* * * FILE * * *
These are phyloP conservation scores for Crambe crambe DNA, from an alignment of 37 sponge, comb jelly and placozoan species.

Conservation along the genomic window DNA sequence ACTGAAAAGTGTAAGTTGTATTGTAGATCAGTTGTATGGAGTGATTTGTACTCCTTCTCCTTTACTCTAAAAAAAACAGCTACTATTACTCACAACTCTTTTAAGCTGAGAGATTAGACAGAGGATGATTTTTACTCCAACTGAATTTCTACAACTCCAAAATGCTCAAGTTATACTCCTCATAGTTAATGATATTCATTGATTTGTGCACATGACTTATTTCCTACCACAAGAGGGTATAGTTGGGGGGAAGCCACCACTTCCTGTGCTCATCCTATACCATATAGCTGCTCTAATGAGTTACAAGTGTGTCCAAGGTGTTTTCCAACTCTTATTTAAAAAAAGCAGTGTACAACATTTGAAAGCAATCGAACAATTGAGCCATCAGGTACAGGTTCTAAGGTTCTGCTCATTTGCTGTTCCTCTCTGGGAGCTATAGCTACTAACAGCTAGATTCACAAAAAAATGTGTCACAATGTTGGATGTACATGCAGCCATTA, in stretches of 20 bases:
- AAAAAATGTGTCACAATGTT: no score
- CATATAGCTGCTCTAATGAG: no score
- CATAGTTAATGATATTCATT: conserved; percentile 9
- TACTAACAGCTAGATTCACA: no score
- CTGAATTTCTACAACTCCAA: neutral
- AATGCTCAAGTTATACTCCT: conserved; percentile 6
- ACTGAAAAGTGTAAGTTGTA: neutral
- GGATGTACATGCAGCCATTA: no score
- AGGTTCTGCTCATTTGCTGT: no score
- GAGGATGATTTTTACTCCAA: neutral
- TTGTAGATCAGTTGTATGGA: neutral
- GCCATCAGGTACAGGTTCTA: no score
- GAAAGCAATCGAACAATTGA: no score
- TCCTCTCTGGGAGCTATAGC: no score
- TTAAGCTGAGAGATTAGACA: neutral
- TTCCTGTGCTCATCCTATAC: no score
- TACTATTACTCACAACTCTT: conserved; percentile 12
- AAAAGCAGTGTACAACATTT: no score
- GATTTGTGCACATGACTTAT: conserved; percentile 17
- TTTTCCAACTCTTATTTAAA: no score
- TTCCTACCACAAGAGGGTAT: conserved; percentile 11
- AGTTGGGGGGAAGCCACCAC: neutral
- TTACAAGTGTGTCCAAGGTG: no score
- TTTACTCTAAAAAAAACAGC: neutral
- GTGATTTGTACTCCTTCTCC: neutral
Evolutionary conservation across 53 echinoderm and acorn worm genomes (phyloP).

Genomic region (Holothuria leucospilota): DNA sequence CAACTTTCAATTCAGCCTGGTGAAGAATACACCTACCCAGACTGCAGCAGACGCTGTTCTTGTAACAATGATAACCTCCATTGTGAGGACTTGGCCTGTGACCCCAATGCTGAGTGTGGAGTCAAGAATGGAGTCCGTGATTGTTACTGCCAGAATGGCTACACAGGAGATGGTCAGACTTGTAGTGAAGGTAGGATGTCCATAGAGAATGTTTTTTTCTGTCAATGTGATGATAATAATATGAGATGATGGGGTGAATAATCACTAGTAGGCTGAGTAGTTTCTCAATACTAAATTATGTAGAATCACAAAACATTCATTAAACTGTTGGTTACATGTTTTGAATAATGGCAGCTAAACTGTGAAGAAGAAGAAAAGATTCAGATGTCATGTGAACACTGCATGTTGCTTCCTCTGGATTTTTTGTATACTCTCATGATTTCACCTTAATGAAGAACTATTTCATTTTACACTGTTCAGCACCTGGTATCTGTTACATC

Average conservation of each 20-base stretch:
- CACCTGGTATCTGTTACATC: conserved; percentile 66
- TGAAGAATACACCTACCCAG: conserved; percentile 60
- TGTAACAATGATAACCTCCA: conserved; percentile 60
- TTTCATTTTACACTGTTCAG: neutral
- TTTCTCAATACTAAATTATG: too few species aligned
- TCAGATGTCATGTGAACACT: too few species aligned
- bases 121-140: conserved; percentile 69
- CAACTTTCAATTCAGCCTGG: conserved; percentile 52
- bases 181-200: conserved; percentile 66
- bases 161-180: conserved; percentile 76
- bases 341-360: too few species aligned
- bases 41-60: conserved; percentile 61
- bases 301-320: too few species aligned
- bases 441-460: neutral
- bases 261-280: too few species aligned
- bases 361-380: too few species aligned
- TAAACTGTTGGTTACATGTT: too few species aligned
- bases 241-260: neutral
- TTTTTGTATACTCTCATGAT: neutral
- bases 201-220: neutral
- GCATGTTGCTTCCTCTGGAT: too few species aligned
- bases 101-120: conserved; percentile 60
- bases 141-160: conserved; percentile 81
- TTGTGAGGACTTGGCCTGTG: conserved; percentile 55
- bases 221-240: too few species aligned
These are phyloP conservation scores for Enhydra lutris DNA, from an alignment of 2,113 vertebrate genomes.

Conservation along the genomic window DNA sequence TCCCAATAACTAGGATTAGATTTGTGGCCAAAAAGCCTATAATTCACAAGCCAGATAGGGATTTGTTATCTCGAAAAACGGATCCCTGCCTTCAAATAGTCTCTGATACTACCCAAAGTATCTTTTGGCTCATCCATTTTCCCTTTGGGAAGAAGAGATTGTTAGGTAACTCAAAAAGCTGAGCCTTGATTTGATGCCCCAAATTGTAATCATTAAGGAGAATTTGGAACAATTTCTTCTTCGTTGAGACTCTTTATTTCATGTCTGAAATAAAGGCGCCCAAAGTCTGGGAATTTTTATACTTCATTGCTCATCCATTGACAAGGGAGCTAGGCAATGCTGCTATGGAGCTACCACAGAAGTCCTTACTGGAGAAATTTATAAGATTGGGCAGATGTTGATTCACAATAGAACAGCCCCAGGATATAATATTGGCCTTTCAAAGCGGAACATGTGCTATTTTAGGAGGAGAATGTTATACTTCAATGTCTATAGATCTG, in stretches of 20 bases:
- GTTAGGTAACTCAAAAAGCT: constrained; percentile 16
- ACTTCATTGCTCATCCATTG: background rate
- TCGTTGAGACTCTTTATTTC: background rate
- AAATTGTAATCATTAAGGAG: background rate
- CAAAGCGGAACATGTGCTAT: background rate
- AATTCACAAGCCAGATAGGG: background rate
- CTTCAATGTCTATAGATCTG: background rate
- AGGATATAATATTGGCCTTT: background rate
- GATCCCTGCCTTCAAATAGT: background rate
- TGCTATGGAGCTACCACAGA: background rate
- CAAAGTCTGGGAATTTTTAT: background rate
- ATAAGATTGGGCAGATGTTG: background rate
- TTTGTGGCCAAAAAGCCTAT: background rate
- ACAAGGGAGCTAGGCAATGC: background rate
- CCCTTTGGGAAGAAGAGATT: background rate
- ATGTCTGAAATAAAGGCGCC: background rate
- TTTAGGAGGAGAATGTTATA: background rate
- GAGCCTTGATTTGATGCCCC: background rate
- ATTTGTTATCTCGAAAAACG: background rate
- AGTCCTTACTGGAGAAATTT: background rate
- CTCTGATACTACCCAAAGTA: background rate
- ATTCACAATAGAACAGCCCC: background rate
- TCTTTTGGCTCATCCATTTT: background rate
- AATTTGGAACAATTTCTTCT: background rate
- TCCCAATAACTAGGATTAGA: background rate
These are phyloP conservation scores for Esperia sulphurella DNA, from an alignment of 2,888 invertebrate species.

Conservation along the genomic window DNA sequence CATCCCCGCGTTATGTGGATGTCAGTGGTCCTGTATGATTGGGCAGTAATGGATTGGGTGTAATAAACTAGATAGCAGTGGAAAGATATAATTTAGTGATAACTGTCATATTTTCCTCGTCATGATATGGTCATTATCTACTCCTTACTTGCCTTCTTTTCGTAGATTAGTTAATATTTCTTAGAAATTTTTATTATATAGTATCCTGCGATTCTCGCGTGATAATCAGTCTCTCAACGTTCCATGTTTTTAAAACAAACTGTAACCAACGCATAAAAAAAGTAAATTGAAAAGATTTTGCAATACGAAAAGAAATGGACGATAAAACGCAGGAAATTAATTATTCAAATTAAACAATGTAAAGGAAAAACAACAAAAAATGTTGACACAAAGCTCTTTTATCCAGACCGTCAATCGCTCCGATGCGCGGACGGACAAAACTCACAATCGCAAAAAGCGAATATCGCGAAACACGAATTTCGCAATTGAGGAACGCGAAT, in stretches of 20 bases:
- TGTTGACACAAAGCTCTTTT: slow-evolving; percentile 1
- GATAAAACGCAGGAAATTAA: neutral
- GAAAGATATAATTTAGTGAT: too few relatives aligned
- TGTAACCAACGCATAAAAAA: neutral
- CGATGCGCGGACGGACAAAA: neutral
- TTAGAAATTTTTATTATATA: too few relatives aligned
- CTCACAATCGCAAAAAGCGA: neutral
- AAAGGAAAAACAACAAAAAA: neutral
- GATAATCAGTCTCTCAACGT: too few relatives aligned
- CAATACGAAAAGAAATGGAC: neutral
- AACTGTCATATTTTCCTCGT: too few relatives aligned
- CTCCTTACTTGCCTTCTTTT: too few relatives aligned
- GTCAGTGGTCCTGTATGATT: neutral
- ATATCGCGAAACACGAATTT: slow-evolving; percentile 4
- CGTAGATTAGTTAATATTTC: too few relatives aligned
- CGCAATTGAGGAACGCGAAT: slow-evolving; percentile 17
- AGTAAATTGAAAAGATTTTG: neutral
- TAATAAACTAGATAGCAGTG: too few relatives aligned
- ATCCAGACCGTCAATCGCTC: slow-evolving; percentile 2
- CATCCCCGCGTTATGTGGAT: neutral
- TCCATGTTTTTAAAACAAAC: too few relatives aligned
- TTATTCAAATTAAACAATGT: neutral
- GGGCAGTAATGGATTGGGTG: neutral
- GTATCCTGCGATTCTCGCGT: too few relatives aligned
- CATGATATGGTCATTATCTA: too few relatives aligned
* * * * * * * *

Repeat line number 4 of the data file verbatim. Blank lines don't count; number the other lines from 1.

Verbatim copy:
- CATATAGCTGCTCTAATGAG: no score